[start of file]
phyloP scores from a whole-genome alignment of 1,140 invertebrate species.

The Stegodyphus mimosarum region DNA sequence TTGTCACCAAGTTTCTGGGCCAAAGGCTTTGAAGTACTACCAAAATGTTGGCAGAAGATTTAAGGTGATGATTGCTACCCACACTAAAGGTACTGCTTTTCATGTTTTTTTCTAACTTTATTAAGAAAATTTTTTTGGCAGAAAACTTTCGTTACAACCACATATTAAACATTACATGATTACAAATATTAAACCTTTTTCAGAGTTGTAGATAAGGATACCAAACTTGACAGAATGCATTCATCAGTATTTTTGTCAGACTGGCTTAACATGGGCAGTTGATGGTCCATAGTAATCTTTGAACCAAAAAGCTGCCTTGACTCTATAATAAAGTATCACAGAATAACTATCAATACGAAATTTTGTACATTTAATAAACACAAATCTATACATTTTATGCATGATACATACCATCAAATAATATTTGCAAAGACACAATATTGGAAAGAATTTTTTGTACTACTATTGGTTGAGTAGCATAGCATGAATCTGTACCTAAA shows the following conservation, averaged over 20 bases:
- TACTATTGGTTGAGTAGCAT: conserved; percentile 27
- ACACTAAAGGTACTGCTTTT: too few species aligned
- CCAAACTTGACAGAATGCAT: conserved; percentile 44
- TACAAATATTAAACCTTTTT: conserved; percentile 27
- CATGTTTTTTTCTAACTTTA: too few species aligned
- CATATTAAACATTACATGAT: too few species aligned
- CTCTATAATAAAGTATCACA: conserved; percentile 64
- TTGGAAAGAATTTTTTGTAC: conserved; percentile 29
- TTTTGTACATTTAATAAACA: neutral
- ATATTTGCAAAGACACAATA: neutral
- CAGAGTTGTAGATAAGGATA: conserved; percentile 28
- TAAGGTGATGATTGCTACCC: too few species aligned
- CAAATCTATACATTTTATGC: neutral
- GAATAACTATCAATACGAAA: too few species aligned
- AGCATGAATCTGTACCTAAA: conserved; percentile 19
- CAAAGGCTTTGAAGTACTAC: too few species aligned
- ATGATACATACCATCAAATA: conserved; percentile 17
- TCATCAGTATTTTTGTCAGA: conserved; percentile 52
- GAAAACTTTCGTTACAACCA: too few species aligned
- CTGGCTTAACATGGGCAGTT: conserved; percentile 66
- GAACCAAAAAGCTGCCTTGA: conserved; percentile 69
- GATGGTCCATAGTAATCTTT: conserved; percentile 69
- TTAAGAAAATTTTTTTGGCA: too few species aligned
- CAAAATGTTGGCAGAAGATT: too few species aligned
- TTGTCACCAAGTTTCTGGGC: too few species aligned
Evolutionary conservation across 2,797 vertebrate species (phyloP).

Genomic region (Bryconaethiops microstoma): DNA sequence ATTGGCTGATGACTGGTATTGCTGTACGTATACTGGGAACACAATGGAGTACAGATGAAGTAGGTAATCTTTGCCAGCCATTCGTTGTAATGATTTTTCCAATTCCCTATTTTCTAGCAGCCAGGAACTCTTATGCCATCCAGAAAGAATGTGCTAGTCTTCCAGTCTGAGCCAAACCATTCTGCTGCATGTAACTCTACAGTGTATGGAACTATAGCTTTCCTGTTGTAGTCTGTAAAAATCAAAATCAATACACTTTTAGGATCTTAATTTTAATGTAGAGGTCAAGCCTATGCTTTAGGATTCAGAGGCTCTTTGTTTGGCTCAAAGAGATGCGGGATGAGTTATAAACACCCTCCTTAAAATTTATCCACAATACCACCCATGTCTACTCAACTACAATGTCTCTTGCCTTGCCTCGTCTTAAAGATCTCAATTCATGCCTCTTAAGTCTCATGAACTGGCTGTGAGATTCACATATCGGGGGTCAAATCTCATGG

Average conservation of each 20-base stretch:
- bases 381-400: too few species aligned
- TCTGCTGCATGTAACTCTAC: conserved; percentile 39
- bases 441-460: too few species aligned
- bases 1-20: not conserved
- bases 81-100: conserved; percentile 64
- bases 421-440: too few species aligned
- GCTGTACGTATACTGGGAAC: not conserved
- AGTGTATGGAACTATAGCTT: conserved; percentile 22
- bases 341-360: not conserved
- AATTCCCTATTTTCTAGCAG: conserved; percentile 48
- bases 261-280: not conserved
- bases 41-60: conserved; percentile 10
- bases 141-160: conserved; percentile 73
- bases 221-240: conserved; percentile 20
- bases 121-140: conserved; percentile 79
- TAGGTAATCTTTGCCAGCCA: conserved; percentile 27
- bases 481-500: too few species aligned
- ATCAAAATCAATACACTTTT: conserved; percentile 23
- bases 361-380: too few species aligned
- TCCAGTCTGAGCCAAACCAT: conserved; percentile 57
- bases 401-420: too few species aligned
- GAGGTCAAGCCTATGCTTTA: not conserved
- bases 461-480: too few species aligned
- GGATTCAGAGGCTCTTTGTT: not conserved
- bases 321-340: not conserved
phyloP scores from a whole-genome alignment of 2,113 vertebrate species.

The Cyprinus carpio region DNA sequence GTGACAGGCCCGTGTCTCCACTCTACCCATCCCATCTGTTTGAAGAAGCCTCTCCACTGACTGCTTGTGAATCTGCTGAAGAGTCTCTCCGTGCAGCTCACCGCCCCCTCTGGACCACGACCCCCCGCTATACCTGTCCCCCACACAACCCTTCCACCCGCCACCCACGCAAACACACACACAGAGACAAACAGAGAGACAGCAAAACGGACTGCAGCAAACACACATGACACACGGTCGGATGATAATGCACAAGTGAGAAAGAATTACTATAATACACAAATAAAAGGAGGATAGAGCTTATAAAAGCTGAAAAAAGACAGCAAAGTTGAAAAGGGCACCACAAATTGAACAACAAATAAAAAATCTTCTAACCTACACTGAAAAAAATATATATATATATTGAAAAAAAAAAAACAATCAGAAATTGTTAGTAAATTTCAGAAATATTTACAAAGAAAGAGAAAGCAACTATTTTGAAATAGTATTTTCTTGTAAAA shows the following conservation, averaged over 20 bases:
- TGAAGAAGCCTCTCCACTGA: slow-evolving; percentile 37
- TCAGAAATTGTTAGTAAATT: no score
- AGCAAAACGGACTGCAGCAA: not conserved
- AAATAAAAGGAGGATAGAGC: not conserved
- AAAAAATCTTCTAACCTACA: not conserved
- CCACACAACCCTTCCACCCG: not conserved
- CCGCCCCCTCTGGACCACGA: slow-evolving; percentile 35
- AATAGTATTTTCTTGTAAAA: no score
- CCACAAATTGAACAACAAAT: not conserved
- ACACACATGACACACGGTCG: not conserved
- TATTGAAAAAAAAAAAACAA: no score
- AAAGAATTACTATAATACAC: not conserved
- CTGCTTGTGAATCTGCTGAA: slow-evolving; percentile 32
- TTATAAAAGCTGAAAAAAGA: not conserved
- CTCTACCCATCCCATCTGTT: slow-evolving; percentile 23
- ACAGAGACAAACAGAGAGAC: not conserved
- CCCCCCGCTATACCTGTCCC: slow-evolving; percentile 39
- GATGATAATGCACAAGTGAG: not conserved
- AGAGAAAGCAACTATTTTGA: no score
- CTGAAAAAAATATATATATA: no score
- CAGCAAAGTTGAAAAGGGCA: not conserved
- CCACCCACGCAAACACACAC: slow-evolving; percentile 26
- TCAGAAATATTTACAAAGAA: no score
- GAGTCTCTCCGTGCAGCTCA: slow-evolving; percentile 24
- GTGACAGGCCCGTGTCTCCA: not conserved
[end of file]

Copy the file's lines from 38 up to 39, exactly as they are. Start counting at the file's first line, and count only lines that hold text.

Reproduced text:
- AGTGTATGGAACTATAGCTT: conserved; percentile 22
- bases 341-360: not conserved